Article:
But, now? That beautiful, harmonious dream has been shattered into a thousand pieces. The anti-white, anti-American, conspiracy-theory-spouting reverend that Obama has been closely associated with for 20 years, is implying that Barack really shares his views, but that if he “did not say what he said, he would never get elected.”
Consider how many of the themes that Obama has run on have been shattered by this incident. Obama claimed to be the post-racial candidate, but his campaign has devolved into an ugly racial scrum that has probably left a lot of white Americans wondering, with good reason, whether Obama is secretly hostile to them.
Obama told Americans he could unify the country, but his candidacy and the Reverend Wright issue are tearing the Democratic Party apart. If he hasn’t even been able to bring his own party together yet, how can he possibly unite the country?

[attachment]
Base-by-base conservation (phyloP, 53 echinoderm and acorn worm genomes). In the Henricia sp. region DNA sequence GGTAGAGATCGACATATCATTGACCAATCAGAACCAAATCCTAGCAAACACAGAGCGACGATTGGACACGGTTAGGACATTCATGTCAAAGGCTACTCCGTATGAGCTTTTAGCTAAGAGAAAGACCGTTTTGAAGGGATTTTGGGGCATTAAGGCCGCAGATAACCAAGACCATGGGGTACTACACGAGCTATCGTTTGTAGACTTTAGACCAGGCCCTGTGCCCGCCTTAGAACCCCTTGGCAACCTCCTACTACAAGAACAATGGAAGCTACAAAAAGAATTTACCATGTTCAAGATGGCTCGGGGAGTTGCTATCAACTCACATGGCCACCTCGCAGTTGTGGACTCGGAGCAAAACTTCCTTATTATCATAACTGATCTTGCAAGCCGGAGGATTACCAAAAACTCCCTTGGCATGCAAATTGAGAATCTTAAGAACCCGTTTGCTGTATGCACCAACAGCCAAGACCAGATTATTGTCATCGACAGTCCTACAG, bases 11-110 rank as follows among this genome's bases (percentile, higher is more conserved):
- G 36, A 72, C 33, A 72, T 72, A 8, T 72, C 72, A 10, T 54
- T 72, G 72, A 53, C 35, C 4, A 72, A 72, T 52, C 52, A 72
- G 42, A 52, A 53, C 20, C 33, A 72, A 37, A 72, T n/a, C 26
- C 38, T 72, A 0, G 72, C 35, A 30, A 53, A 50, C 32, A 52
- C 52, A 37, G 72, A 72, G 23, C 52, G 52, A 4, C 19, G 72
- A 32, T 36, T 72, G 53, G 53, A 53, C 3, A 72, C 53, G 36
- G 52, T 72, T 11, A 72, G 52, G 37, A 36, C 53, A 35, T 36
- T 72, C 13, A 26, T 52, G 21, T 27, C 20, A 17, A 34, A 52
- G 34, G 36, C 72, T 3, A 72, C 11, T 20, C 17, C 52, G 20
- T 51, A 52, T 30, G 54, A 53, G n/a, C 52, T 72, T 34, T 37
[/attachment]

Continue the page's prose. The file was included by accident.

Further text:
Then there’s Obama’s answer to the charges that he’s not qualified to be President. His reply is that his judgment is so sound that what he lacks in experience can be made up by his superior decision-making. Really? The guy who claims that he had no idea Jeremiah Wright is such a radical after spending 20 years sitting in the man’s church has great judgment? If he really had great judgment, he would have moved on to a new church 19 years, 11 months, and 3 weeks ago at best or would have switched churches before he decided to run for President at worst.
These hammer blows have had great effect on Obama’s campaign and must be giving the super delegates who will decide the race a major case of heartburn because pretty clearly, it is now Hillary Clinton, not Barack Obama who would be the stronger candidate against John McCain in November.
When you look at the demographic groups both candidates are capturing, you’ll find that Barack is dominating amongst black Americans, highly educated white, liberal Americans, and young voters. The first two groups will go heavily for the Democrats in November no matter who the nominee is and young voters are notoriously unreliable on election day.
On the other hand, Hillary has run stronger than Obama in most of the swing states and is winning over middle-class white voters, the older white voters, Hispanics, and female voters, all of which are demographic groups that the Democrats desperately need to do well with in order to win in November.